The Cost of Delayed Care During COVID-19

Maddie Perry

Delayed or avoided medical care during 2020 and 2021 became increasingly prevalent with the COVID-19 pandemic. Patient concerns related to risk of contracting COVID-19 led to forgoing routine care and even urgent or emergency care, with many choosing to not go to healthcare facilities. Additionally, with changes to access and delivery of care to ensure containment of transmission, non-urgent appointments were canceled or delayed. Health system focus was rightfully targeted at treating patients with COVID-19, but as the pandemic continues to affect our daily lives, strategies to reach those with limited medical contact are needed.

At the end of 2020, the CDC released a report that estimated 41% of US adults delayed or avoided care. This was more common for several populations including: people with disabilities and people with two or more underlying conditions. A 2020 Harvard study had over half their survey (57%) report experiencing negative health consequences as a result of delayed care. It is incredibly important for those experiencing a medical emergency to seek care, even during a pandemic. The same perspectives stayed well into 2021, even with vaccines becoming widely available. The Urban Institute’s Health Reform Monitoring Survey from April 2021 revealed adults with two or more chronic health conditions were more than twice as likely as adults with no chronic conditions to report that their care needs were not met.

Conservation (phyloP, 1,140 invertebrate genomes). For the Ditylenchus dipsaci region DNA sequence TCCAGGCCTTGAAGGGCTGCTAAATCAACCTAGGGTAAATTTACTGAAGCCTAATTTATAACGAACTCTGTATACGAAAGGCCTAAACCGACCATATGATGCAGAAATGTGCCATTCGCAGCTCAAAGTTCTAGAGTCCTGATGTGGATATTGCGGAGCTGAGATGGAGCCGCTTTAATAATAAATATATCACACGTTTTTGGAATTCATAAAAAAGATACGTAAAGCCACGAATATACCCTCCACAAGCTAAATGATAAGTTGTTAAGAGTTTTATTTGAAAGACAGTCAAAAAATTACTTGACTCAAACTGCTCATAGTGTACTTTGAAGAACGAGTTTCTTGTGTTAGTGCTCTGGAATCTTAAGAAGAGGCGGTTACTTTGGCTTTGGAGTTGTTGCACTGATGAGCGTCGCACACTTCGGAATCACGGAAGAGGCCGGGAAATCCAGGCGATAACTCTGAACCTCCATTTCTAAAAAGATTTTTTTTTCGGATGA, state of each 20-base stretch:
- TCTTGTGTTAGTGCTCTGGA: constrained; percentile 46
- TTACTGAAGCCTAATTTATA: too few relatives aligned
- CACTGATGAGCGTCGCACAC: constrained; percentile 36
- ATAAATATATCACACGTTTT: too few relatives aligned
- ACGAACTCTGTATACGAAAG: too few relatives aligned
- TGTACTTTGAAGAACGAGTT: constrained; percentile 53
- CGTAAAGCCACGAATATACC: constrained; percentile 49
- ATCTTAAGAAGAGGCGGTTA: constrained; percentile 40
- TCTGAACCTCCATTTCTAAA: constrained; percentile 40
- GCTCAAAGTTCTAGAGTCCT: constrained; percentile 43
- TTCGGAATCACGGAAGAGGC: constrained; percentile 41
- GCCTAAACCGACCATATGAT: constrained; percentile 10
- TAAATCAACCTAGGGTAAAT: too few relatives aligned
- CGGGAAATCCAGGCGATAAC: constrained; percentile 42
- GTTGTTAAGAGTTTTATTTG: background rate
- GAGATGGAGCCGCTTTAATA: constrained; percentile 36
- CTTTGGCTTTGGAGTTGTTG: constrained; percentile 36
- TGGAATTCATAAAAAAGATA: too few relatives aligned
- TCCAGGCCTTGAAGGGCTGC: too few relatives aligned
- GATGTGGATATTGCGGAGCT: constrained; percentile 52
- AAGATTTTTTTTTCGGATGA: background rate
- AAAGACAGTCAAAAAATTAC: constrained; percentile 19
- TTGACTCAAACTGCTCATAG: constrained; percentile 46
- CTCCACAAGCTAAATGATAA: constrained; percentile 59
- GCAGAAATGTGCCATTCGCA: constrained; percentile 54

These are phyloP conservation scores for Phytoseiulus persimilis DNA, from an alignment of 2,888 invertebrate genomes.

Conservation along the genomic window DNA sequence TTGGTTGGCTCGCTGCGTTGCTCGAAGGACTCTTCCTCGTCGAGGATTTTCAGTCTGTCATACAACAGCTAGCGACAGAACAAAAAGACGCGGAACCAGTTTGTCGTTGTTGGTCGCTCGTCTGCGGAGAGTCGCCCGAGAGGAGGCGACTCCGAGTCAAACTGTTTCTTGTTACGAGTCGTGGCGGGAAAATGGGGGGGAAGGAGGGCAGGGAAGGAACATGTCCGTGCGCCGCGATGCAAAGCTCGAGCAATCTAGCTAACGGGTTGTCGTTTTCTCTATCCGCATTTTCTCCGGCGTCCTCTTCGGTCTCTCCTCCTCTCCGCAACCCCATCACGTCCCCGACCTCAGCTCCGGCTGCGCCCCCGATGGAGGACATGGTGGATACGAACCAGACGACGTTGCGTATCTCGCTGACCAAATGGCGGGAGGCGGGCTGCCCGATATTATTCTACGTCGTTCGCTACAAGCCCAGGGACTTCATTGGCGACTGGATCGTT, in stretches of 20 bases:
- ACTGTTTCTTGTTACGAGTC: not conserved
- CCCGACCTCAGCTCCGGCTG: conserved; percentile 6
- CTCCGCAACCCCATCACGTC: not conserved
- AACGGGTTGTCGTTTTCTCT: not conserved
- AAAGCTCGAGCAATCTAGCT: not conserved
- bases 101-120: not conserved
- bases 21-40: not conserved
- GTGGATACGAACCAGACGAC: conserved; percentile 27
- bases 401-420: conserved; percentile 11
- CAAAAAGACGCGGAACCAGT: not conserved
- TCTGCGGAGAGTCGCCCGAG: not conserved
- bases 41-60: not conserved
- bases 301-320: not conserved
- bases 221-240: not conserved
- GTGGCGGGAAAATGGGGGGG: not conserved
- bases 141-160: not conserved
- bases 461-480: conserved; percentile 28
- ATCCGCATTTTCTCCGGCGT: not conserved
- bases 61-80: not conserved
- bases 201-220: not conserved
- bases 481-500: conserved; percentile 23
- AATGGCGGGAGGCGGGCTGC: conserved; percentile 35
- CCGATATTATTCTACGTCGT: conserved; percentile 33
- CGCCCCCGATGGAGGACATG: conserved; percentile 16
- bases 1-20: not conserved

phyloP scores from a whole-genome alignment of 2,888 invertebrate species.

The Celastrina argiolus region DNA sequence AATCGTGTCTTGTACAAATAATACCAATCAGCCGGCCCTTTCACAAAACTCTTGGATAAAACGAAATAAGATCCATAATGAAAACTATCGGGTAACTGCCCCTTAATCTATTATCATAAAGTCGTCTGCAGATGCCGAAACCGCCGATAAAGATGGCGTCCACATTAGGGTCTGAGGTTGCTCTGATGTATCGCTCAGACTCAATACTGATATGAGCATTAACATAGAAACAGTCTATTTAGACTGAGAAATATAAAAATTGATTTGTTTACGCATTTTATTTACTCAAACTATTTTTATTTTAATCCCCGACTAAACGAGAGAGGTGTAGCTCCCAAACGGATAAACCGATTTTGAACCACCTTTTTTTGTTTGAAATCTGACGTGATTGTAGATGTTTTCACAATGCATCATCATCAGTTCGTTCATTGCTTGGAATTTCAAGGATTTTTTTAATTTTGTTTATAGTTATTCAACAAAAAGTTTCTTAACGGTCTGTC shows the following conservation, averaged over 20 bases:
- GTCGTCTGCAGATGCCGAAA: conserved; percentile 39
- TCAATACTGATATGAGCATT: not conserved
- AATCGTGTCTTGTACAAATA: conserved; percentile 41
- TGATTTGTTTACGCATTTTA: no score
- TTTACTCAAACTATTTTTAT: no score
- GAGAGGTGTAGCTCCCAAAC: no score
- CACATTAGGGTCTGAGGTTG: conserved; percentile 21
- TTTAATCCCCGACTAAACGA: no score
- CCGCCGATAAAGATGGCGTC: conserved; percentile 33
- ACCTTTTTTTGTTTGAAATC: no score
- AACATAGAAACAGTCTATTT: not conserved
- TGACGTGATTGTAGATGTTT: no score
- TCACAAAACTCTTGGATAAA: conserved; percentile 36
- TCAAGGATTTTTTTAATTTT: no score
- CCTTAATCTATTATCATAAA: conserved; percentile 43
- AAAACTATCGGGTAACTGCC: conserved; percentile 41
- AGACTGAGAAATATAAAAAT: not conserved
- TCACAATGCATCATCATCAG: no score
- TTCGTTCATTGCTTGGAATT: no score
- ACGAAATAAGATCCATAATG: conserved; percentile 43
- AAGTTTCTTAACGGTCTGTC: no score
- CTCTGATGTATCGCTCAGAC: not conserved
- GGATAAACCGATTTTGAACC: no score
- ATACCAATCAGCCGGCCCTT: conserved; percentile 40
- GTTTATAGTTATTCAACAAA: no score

Chronic disease makes up the majority of the top ten causes of death in the United States, and 60% of Americans live with at least one chronic health condition. Lowered healthcare utilization for preventative screenings and irregular chronic disease management still has unknown effects, but recent analysis projects worsened outcomes and potential premature deaths. 

There needs to be a greater sense of urgency to encourage those with chronic health conditions to return to using healthcare. With the desire for greater patient engagement, consideration must also be given to expanding the approaches to get people to the care they need. Telehealth and in-home health care visits help address some care needs, but studies have shown that they may not be the perfect solution given the context in which patients live with limited broadband access. Many patients already experience transportation disadvantages and need extra support during the pandemic to adhere to transportation barriers related to changes in public transit or the inability to rely on others for rides. Transportation services can help increase access for those preferring in-person healthcare visits and can help healthcare workers to get to their patient. It is crucial that transportation solutions and health care providers come together to ensure that transportation access is not a reason for delayed medical care during and after the COVID-19 pandemic.